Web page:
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Acta Reumatol Port. 2009 Jul-Sep;34(3):492-7.

Primary antiphospholipid syndrome: pregnancy outcome in a portuguese population.

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Recurrent miscarriage Clinic, Department of Maternal and Fetal Medicine, Maternidade Dr. Alfredo da Costa.



Women with antiphospholipid syndrome (APS) may suffer from recurrent miscarriage, fetal death, fetal growth restriction (FGR), pre-eclampsia, placental abruption, premature delivery and thrombosis. Treatment with aspirin and low molecular weight heparin (LMWH) combined with close maternal-fetal surveillance can change these outcomes.


To assess maternal and perinatal outcome in a cohort of Portuguese women with primary APS.


A retrospective analysis of 51 women with primary APS followed in our institution (January 1994 to December 2007). Forty one (80.4%) had past pregnancy morbidity and 35.3% (n=18) suffered previous thrombotic events. In their past they had a total of 116 pregnancies of which only 13.79 % resulted in live births. Forty four patients had positive anticardiolipin antibodies and 33 lupus anticoagulant. All women received treatment with low dose aspirin and LMWH.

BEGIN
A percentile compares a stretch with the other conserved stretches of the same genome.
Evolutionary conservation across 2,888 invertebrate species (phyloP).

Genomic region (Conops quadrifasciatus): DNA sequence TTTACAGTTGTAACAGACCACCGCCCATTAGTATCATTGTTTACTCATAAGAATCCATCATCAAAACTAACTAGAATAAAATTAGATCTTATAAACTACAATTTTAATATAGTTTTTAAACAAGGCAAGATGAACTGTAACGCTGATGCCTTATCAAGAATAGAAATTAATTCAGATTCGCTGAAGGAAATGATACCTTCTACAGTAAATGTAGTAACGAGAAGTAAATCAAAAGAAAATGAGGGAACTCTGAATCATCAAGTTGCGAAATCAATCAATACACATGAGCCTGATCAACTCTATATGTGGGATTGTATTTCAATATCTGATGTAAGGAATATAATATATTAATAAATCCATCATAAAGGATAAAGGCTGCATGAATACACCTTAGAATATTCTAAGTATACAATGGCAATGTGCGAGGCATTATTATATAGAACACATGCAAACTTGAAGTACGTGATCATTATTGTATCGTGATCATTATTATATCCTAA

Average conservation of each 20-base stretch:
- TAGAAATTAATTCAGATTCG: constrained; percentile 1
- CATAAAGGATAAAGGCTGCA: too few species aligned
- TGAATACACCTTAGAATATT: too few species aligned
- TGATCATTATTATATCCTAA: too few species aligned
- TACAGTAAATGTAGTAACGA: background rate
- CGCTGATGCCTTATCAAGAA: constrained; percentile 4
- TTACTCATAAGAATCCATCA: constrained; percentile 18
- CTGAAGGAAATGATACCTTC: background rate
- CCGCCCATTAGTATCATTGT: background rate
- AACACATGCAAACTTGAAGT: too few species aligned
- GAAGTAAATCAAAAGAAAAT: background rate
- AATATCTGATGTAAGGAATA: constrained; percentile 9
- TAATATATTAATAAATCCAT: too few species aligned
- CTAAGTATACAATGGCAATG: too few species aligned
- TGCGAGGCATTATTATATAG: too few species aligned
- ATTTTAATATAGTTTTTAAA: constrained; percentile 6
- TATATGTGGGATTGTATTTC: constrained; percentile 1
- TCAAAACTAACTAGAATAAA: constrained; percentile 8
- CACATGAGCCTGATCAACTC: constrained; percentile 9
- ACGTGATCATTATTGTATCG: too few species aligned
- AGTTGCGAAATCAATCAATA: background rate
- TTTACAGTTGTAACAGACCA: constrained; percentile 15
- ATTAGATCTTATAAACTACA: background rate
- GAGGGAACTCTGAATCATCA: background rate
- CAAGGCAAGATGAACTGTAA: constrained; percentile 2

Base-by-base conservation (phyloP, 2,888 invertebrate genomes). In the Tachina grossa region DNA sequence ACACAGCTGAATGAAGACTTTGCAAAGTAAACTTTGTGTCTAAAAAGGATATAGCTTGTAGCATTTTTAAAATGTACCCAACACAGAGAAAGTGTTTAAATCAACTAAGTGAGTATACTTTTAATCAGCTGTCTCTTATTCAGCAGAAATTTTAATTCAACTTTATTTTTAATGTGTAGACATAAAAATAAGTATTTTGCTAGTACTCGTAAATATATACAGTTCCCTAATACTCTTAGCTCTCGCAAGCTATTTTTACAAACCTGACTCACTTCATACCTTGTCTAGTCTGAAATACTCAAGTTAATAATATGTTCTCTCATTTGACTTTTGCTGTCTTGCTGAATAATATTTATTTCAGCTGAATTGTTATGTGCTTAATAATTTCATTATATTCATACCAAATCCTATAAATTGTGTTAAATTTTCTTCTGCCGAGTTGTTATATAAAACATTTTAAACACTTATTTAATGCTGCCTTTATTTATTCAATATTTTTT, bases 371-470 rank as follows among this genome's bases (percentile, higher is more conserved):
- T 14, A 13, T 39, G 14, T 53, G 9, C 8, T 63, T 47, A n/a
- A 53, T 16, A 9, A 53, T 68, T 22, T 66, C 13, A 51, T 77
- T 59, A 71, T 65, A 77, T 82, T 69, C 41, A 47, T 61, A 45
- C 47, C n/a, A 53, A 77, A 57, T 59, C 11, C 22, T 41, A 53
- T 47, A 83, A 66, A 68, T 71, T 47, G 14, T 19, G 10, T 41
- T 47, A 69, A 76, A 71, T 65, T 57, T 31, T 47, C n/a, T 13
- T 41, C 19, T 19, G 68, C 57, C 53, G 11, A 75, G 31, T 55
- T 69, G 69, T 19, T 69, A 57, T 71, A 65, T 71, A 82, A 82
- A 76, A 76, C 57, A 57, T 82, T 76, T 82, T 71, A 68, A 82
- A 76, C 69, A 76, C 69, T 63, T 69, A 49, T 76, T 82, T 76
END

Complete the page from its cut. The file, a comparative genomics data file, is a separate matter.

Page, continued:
There were a total of 67 gestations (66 single and one multiple). The live birth rate was 85.1% (57/67) with 10 pregnancy failures: seven in the first and second trimesters, one late fetal death and two medical terminations of pregnancy (one APS related). Mean (+/- SD) birth weight was 2837 +/- 812 g and mean gestational age 37 +/- 3.3 weeks. There were nine cases of FGR and 13 hypertensive complications (4 HELLP syndromes). 54.4% of the patients delivered by caesarean section.


In our cohort, early treatment with aspirin and LMWH combined with close maternal--fetal surveillance was associated with a very high chance of a live newborn.

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